Here today, gone tomorrow Spring: Plants put ants to work.
A host of spectacular wildflowers catches our attention in the reveille of spring.
In the blink of an eye, it seems, they come and go. These native spring wildflowers don't give us much time to admire them. They're nicknamed the spring ephemera, for good reason.
Why such a small window of opportunity?
The answer lies in their sun-loving lifestyle and interrelationship with insects.
The first ephemera emerge when the last of the wet snow has melted, and the trees are still without leaves. Plenty of sun is available to warm the shoots poking up through soil.
This is just about the time we notice the first insects of the year, flying around in the woods. No mosquitoes yet, but small flies, a variety of bees, and the earliest of the butterflies.
The immediate task of the spring ephemera is to make flowers. They all go about this in very different ways.
Dutchman's breeches and Jack-in-the-pulpit are good examples of how crazy flower design can be. Dutchman's breeches have odd little flowers all lined up in a row, hanging from a stem arching over the leaves. They look remarkably like the old-fashioned pantaloons worn by the Dutch in centuries past. Hence, the nickname for the plant.
Jack-in-the-pulpit has taken a completely different tact. The flowers don't even look like flowers.
Rather, they're grouped together in a club-shaped column, seeming to stick up from a vase with a partial lid on it.
To someone long ago, this looked like a preacher (named Jack -- why not?) preaching from a pulpit.
The reason for flowers is not to be pretty or unusual, or to catch our eye. They exist solely to get a job done, and that job is to produce viable seeds.
Before that can happen, though, pollination has to occur. Spring ephemeral flowers come in shapes and colors designed to attract all kinds of pollinating partners.
Those pretty pink lines running along the petals of spring beauty? They're landing strips for the insects, leading them right to the nectar -- with a pollen bath in the process.
The bizarre Dutchman's breeches are shaped to attract bumblebees.
Amazingly, a big, fat bumblebee can hang on the bottom of those tiny pantaloons. It stays there for a brief few seconds -- just long enough to extend its long tongue in to get the nectar.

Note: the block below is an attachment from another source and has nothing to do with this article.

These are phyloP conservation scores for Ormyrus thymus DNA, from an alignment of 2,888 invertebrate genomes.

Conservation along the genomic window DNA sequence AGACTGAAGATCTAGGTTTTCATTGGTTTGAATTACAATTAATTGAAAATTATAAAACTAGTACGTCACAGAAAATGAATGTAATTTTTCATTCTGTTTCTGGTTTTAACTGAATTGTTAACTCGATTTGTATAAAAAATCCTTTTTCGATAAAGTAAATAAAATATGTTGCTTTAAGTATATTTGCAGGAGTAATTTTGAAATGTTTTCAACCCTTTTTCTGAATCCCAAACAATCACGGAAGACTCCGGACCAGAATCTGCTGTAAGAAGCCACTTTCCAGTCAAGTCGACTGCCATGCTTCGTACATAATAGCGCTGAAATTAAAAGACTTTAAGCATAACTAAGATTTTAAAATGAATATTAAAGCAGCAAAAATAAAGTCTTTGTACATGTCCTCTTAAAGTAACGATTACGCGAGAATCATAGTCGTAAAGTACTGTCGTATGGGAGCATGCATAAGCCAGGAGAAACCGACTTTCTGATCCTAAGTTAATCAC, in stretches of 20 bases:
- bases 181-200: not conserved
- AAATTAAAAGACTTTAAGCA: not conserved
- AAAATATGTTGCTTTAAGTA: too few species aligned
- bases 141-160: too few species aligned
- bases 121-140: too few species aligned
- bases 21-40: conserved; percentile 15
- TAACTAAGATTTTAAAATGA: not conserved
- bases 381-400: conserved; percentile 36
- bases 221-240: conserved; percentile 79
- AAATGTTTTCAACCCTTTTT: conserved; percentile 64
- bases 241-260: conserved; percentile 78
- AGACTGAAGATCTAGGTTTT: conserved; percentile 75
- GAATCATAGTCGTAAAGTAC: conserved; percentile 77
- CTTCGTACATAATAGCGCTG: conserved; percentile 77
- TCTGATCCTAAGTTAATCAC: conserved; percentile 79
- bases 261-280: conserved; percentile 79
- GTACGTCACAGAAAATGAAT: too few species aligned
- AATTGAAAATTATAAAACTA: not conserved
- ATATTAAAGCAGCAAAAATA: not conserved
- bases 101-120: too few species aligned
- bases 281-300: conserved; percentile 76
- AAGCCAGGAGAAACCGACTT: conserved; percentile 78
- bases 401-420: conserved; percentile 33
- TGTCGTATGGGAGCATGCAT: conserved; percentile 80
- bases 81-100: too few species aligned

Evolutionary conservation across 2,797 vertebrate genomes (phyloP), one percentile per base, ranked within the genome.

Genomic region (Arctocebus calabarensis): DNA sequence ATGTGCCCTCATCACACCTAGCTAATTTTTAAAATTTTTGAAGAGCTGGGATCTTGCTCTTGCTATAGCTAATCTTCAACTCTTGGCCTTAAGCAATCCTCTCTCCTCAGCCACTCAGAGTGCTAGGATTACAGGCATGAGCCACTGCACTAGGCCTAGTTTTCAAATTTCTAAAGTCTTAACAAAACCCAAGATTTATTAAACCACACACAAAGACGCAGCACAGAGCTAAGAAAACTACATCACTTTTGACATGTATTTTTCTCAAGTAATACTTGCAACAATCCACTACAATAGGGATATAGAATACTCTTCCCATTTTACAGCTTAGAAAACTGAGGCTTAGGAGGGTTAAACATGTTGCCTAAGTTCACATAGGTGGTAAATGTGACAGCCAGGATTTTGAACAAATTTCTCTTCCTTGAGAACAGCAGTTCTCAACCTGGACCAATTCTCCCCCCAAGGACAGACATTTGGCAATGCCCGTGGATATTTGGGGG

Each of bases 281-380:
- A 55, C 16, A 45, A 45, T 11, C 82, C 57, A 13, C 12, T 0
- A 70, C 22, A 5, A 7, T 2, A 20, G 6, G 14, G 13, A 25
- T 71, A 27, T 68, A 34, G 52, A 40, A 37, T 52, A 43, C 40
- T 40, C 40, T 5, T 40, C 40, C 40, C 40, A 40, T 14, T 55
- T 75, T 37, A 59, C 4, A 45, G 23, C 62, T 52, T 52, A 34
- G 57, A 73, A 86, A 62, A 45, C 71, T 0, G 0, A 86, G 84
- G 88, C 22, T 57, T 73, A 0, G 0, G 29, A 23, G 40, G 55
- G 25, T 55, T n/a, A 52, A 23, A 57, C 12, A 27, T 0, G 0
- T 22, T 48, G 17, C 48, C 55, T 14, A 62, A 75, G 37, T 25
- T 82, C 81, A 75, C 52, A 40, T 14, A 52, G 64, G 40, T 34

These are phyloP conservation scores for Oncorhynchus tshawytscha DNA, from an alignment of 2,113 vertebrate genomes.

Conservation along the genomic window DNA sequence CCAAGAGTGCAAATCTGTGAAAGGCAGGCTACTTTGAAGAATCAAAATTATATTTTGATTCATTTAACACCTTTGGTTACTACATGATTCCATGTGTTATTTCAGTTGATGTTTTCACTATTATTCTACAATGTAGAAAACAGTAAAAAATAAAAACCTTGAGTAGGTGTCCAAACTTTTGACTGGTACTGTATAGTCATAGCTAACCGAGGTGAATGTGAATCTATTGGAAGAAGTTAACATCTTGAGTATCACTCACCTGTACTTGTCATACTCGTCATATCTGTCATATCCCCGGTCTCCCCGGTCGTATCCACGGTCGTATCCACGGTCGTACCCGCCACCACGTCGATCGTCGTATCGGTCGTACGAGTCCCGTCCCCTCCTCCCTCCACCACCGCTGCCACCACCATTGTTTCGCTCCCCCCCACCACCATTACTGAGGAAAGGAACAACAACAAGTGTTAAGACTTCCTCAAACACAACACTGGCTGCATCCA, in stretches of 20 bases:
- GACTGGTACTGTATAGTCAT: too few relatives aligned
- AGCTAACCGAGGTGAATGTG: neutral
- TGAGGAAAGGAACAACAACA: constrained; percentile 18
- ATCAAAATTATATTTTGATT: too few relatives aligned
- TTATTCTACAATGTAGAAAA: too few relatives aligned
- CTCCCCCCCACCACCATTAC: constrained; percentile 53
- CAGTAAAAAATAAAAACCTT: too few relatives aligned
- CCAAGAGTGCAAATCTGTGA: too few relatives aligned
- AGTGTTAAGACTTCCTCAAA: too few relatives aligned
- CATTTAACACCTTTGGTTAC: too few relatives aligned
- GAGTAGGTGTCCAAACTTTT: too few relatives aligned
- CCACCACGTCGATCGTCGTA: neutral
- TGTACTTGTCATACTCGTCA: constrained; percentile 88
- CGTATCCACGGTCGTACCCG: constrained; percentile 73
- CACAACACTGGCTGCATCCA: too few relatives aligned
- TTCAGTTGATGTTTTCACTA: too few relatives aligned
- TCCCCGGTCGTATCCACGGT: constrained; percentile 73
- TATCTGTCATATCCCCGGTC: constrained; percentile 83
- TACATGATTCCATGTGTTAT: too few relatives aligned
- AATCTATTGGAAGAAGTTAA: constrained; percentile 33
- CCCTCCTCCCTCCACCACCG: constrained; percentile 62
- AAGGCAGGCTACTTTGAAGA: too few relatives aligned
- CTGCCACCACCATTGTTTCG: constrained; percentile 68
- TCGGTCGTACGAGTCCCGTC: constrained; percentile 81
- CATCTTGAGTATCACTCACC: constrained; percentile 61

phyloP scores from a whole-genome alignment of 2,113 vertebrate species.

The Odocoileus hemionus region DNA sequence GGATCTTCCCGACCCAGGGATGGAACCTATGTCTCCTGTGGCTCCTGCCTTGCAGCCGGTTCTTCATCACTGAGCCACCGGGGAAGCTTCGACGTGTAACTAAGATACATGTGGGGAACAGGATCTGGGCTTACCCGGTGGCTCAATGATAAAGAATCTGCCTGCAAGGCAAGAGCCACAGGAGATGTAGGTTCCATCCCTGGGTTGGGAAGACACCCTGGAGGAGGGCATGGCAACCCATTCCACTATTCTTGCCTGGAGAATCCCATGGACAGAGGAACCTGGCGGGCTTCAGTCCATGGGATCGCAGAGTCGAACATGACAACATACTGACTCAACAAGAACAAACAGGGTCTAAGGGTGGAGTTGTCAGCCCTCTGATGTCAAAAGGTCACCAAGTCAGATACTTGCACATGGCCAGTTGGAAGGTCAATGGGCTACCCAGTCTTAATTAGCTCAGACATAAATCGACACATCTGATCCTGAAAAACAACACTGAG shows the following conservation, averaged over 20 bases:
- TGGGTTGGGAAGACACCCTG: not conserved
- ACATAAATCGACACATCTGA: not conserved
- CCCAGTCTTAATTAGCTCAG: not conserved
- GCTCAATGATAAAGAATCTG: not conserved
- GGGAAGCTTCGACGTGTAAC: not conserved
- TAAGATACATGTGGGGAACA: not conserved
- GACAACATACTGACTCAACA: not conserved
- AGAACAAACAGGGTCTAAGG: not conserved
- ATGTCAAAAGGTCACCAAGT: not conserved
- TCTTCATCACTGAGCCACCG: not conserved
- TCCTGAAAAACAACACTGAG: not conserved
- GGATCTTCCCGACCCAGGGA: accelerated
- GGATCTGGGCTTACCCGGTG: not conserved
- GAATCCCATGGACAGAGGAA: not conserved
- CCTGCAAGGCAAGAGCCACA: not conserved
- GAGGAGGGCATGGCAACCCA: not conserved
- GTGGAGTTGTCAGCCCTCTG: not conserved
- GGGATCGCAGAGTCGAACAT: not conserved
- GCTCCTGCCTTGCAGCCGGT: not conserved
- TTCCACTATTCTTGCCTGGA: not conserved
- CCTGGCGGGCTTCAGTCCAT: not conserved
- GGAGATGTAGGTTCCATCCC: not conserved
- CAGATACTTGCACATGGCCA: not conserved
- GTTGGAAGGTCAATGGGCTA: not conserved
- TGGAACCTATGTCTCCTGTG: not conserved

Wild ginger flowers are dark maroon and hidden under broad leaves. The carrion-like color attracts flies and beetles as pollinators.
In ecology, timing is everything. This is especially true with the spring ephemera.
After all, it's no use having your petals open if there aren't any insects around for pollination.
And it would be no use for insects to emerge if there were no nectar to drink. Thus, the two-spotted bumblebee emerges just when the Dutchman's breeches bloom.
Hoverflies come out just when the bloodroot blossoms open. The spring beauty mining bee is active when the spring beauty is in bloom.
When the regalia of blossoms wanes and pollinators have done their thing, the next step in the critical work of reproduction begins.
Some of the spring ephemera reproduce clonally by underground structures (rhizomes or stolons). Some reproduce by seeds. Some do both.
Mayapple and trout lily are good examples of the latter. If you look closely at a colony of these wildflowers, you'll see both single-leaved and double-leaved plants.
You may see more leaves than flowers, and a large patch of leaves may all be the same individual plant. Check out
single leaves, and the double leaves. Only the double-leaved portions produce flowers and seeds.
Producing seeds is well and fine, but then there's the challenge of dispersing those seeds. Why not team up with insects again?
Several species of spring wildflowers solicit the help of ants. Yes, these most unwanted insects in our homes are vital in the ecology of the woods, and seed dispersal is just one of their helpful roles.
In an impossible-to-pronounce relationship called myrmecochory, ants and plants have a good thing going.
Some plants produce a protein-packed treat called an elaiosome and attach it to each seed. Elaiosomes are like power bars for ants, who gather them and take them to their underground nests.
The ants eat the treat and discard the seed. The seed ends up in a wonderful soil medium, perfect for germination.
Lots of our spring ephemerals rely on ants to disperse their seeds, including violets, trout lily, blood root, Trillium, wild ginger, and Dutchman's breeches.
The light reaching the forest floor diminishes as the season progresses. The trees have a full complement of leaves by the end of May, and the sun-loving spring wildflowers recede.
Enjoy the last of the spring flora with a walk in a forest preserve this week. Each season offers something to amaze and delight us, but there's nothing quite like the fleeting pageantry of spring.
*Valerie Blaine is the nature programs manager for the Forest Preserve District of Kane County. You may reach her at email@example.com.
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|Publication:||Daily Herald (Arlington Heights, IL)|
|Date:||May 21, 2018|
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